What is a Dilapidations Claim?
Dilapidations is a claim that a landlord has against a tenant of commercial property for failing to comply with the tenant’s repair obligations under a lease.
Terminal dilapidations can be made by a landlord at the end of a lease. A landlord may also be able to bring an “interim dilapidations” claim during the term of a lease.
Terminal Dilapidation Claims
A terminal dilapidations claim is for damages arising from a tenant’s failure to comply with an obligation under the lease to hand back the property at the end of the lease in the condition required by the lease. Such a damages claim seeks to compensate the landlord for the loss it suffers from such a breach and to put the landlord in the position it would have been in had the tenant complied with the repair obligations in the lease.
Terminal dilapidation claims normally include a claim for the cost of doing the works, loss of rent, service charge and rates for the period it takes for the works to be completed (subject to this being reasonable). It may also include professional fees.
Schedule of Dilapidations
To bring a claim for terminal dilapidations it is essential to prepare and serve a Schedule of Dilapidations on the tenant. This should carefully itemise the landlord’s claim and identify which lease obligations the tenant has failed to comply with. We work with surveyors who are experts at putting together/reviewing the Schedule of Dilapidations who we can recommend to you.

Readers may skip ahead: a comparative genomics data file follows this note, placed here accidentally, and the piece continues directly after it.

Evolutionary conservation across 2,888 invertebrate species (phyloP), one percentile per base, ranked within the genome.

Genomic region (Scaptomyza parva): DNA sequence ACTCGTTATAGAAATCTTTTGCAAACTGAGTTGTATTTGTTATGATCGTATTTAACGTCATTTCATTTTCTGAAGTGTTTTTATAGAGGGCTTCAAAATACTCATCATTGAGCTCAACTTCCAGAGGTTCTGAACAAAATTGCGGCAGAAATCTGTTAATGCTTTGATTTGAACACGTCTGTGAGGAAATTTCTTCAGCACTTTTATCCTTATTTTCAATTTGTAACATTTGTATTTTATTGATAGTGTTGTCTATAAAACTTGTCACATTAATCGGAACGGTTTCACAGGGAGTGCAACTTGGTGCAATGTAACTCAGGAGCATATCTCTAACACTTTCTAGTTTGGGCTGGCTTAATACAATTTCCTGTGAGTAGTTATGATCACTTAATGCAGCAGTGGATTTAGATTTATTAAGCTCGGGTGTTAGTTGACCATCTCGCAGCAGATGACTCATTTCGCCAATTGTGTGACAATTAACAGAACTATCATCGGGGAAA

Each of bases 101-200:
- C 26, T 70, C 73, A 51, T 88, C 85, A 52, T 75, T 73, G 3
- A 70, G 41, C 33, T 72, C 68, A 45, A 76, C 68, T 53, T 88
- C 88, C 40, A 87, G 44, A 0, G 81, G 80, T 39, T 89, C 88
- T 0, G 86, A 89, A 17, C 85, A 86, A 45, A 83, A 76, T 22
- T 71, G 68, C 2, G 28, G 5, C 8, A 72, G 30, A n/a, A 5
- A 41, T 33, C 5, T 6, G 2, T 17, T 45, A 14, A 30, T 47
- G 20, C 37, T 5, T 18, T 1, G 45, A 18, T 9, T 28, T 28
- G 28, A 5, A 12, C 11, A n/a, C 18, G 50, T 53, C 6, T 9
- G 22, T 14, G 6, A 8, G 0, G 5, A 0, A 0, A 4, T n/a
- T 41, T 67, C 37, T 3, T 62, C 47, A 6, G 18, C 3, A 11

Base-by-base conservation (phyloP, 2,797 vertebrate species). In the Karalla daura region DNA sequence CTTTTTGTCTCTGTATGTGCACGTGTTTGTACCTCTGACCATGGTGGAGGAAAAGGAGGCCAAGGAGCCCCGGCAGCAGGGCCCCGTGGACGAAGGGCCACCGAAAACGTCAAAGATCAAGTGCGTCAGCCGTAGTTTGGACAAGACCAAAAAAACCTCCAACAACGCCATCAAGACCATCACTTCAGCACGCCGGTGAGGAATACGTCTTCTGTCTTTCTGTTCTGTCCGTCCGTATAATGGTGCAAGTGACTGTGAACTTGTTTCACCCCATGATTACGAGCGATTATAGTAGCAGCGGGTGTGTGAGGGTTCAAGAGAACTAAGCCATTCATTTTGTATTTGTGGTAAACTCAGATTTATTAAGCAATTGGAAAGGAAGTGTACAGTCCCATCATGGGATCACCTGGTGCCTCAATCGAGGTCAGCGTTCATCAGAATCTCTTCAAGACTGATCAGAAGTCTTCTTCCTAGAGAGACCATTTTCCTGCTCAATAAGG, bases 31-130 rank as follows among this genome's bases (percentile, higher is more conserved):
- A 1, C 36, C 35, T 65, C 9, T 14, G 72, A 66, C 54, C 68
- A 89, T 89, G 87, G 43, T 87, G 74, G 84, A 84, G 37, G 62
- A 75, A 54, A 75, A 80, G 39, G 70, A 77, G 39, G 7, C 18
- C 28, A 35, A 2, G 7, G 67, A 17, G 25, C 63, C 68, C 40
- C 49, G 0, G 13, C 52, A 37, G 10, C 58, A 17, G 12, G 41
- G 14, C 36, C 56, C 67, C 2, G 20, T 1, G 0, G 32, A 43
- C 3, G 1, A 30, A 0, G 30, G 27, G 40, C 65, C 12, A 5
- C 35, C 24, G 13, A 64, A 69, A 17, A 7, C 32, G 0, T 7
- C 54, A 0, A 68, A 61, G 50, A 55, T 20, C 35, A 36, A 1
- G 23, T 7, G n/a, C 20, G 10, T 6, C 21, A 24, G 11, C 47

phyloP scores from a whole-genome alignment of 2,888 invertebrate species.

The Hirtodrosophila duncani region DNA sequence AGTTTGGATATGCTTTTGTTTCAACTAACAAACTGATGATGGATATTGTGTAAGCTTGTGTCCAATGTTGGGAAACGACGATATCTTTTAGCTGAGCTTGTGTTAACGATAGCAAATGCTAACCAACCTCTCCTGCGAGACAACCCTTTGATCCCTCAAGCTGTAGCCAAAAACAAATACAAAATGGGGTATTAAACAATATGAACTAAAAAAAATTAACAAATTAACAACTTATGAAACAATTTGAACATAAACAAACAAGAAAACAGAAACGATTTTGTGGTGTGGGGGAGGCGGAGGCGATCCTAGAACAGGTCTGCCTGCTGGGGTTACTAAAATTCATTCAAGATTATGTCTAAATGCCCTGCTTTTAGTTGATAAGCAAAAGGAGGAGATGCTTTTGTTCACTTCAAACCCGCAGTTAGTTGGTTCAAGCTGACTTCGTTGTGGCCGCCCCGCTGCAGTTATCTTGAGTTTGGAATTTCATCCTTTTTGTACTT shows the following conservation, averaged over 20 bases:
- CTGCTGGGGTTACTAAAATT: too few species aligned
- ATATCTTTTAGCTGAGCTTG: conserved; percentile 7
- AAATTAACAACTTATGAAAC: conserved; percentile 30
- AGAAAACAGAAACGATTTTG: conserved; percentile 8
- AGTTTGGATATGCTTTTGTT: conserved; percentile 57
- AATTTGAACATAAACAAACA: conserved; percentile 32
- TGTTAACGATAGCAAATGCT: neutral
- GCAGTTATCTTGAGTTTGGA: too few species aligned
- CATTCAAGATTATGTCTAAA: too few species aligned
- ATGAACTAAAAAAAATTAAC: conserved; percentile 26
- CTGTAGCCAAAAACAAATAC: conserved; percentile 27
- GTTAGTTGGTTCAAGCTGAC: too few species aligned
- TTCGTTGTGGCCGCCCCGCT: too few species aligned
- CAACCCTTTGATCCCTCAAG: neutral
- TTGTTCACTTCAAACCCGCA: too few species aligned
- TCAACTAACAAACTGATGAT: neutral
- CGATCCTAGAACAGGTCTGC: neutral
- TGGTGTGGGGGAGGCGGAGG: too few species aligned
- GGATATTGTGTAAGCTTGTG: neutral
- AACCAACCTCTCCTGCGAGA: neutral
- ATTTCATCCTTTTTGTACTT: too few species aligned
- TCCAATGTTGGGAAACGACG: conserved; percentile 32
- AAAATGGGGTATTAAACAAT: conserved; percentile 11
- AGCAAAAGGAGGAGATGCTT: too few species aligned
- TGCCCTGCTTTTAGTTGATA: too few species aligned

The tenant will have an opportunity to respond to the Schedule of Dilapidations prior to any Court proceedings being issued for terminal dilapidations.
Section 18 Landlord and Tenant Act 1927
Section 18 Landlord and Tenant Act 1927 can be used by a tenant to try to limit a landlord’s damages claim/reduce a tenant’s liability. It applies to items of repair only. It does not apply to other parts of a claim such as a tenant’s failure to decorate. Section 18 provides that firstly the repair costs claimed cannot exceed the amount (if any) by which the value of the reversion in the premises is diminished, and secondly no repair costs can be recovered if at, or shortly after, the termination of the lease the building will be demolished, or structural alterations are to be made as would render the repairs valueless
Both landlords and tenants need to obtain a “Section 18 Valuation” from a surveyor to understand what impact a section 18 defence is likely to have on a claim for terminal dilapidations. A Section18 defence can have a significant impact and, in some instances, reduce the value of a terminal dilapidations claim to nil.
When properly advised landlords and tenants are often able to reach a negotiated settlement. Part 36 settlement offers can be made at an early stage to put cost pressures on the other party to encourage early settlement.
Interim Dilapidation Claims
Landlords should strongly consider managing breaches of repairing obligations during the term of a lease by bringing interim dilapidations claims. By doing so a landlord can firstly, ensure their investment is protected by requesting the tenant to undertake immediate repair works to preserve the value of the property, and secondly, avoid the application of section 18 defence at the end of the lease.
Where a tenant refuses to comply with a repair obligation during the term of a lease landlords often have a step-in right under the terms of a lease to do the works themselves and recharge the costs of the works as a debt to the tenant. Other remedies for an interim dilapidation claim might include a landlord applying for forfeiture of the lease or for obtaining a court order for specific performance (to compel the tenant to do the works). By contrast, the only remedy available for a terminal dilapidations claim is damages for breach of contract.